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From Justin Erenkrantz <jerenkra...@ebuilt.com>
Subject Re: More migration of code from httpd to apr-util
Date Fri, 08 Jun 2001 16:17:20 GMT
On Fri, Jun 08, 2001 at 02:45:09PM +0200, Luke Kenneth Casson Leighton wrote:
> what i perhaps should recommend is that a series of independent
> libraries be created.
> 
> e.g. libaprhttputil (i know it's a bit long).

Aaron Bannert and I were discussing that as well yesterday.  Yeah, we
kind of get that feeling too over here.  But, again, I'm not sure what
the process would be for doing something like this.

> - string/path/cgi manipulation.
> 
> this i need to be able to parse HTTP requests, to parse
> directory components.  i know httpd does, too.

Depending upon how general it is (i.e. non-HTTP specific), this might 
make sense to place in apr-util.

> - date/time manipulation.
> 
> at present, all i need to be able to do is get a
> time_t and display it in a nice localtime format.
> ripping code from httpd to do this is... uh.. silly?

Submit a patch and I'll commit it into apr.  I think date and time stuff
should be yanked out into apr-util.  I've already yanked out date.  
Submit something for time and I'll commit.  We can probably find some
helpful dude with httpd commit access to remove those files from httpd
entirely.

> - an HTTP client.
> 
> i need to be able to make http GETs / POSTs, and so
> originally i ripped entire bits of mod_proxy out into
> a separate file.
> 
> i can believe that these two programs, xvl and mod_proxy
> are not the _only_ places where HTTP client GETs/POSTS
> are needed.  for example, what about martin pool's
> work on mod_rproxy?  [that's a bit like mod_proxy except
> it uses the rsync algorithm to sync up the file being
> requested with the last version obtained, etc., very cool
> work :)]
>
> EITHER :
> 
> - an HTTP server-parser

Yeah, well, again, we're going to need it here at eBuilt as well (we're
*supposed* to be writing a load tester).  So, I think it might make 
sense to pool our resources and come up with an HTTP client API that 
works on top of APR.  I'm going to be writing this functionality 
anyway.  We could start with what is in mod_proxy (although I haven't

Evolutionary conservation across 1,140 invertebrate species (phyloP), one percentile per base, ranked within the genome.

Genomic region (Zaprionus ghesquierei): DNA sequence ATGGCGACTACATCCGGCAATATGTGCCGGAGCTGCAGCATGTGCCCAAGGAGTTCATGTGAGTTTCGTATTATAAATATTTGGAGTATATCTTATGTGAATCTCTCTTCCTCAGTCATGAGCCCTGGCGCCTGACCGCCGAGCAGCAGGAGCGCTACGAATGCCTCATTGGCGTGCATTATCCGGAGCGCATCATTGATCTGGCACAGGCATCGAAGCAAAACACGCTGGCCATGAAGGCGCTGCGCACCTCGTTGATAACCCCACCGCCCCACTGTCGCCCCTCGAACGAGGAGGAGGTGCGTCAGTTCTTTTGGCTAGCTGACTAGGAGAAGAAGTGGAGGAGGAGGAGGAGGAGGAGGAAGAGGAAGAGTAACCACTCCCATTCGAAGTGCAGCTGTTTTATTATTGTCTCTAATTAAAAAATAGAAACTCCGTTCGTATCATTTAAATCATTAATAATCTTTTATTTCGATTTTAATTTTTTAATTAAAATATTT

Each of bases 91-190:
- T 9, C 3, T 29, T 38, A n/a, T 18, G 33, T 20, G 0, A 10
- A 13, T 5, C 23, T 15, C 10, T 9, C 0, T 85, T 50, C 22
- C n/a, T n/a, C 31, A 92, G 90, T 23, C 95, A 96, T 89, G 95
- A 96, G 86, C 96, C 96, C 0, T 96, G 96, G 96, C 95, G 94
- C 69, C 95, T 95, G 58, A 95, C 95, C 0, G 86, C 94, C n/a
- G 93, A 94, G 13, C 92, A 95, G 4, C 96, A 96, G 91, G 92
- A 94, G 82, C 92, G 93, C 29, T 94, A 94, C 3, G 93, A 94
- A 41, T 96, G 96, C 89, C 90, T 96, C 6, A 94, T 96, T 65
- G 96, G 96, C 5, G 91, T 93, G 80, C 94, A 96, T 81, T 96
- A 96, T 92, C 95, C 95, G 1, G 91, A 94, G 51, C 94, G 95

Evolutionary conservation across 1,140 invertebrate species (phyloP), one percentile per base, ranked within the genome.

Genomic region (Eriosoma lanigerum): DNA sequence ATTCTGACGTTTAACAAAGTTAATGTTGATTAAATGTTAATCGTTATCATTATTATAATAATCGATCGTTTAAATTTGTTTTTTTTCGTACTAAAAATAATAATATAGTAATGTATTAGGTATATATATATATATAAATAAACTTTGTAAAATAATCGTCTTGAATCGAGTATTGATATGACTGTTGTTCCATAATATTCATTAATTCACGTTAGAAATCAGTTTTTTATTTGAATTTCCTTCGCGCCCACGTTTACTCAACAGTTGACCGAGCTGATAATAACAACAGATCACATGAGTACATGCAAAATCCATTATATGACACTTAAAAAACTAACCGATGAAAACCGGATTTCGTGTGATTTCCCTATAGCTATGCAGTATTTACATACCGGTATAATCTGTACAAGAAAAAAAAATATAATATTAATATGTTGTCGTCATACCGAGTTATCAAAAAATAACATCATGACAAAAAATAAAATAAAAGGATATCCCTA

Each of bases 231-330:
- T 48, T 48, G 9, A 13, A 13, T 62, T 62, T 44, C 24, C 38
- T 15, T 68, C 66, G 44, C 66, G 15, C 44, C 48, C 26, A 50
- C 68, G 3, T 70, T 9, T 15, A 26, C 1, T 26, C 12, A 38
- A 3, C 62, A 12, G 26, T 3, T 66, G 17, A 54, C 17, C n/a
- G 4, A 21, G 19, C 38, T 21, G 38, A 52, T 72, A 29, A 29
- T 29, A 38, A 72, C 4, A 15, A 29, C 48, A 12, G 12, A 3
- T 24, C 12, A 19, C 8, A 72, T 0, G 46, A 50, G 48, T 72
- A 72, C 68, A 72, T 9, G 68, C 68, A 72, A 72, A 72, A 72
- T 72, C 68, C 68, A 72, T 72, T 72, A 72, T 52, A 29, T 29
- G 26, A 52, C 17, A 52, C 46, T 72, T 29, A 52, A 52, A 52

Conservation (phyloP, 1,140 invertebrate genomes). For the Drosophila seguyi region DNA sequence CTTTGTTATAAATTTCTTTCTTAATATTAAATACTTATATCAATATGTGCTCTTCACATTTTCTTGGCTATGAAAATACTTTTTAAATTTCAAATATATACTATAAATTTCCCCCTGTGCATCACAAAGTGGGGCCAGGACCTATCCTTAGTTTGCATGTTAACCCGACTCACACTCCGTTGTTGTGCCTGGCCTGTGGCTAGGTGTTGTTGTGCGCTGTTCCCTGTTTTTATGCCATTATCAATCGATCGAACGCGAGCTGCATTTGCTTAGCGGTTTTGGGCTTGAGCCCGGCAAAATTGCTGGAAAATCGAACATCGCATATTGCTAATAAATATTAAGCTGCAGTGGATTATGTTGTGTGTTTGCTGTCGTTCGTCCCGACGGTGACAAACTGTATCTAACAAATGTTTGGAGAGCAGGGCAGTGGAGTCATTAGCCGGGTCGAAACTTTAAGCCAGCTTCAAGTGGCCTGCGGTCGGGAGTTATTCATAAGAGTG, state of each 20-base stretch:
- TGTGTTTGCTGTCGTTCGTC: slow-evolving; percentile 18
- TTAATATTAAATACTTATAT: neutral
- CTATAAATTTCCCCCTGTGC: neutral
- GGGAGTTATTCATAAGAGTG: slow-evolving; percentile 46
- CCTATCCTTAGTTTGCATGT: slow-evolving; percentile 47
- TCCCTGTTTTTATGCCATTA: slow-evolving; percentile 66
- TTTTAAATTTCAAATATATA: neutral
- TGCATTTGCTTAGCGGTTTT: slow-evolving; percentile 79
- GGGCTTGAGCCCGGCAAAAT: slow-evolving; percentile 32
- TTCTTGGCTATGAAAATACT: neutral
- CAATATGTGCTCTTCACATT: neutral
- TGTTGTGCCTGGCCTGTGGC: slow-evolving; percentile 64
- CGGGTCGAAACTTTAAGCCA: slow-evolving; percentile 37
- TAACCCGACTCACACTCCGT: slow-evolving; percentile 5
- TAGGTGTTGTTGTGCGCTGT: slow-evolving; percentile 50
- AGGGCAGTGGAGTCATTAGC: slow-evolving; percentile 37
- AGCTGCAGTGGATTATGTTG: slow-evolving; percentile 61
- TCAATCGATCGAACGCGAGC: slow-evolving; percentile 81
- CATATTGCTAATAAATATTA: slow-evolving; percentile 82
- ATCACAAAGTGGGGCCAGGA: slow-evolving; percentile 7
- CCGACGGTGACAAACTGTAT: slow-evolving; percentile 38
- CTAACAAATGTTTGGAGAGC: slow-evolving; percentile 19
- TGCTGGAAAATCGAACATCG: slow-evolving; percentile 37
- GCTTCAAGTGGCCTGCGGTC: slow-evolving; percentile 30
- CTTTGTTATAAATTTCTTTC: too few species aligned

looked at this code yet).  Again, this doesn't belong in APR or 
APR-util, but I do believe it belongs somewhere.  We keep writing this 
over and over again.

And, I'll probably be writing a SAX API for apr-util as well.  Hmm, that
may depend on how nice Xerces is.

> > I think the question is whether or not there is a predefined limit to
> > what goes in apr-util.  We've hit this recently with the crypto/ stuff.
>  
> so, create some new libraries.  maybe apr-util isn't the
> best place for some of this stuff, but an apr-http-util is.
> or whatever.  i don't mind, or really care [well, i do,
> but not enough to lose sleep over it if it doesn't happen :)]
> 
> [and then think carefully about where and how to use them:
> you can't distribute anything that uses openssl / any crypto
> library, everywhere]

Yup.  See above.

> i am trying to keep xvl's codebase down to an absolute, absolute
> minimum.  the more LOCs i can take _out_, the happier i will be.
> duplicating or copying effort is a no-no in my book.
> :)

Those LOCs got to end up somewhere else though.  They just don't 
disappear.

> btw, who was it who recommended mod_cgid?  [was it you,
> justin?]

I haven't been around *that* long.  =)

> my preference is to do the unix-implementation of the
> apr_named_pipe API, if there's anyone else willing to
> help parallel-develop the unix implementation, using
> xvl as a test to prove the case.

I'd certainly look over the code, but I'm not terribly certain 
if I'd use it.  I'd just have to see and evaluate if named pipes 
make sense in my cases.  If it does in yours, great.  -- justin


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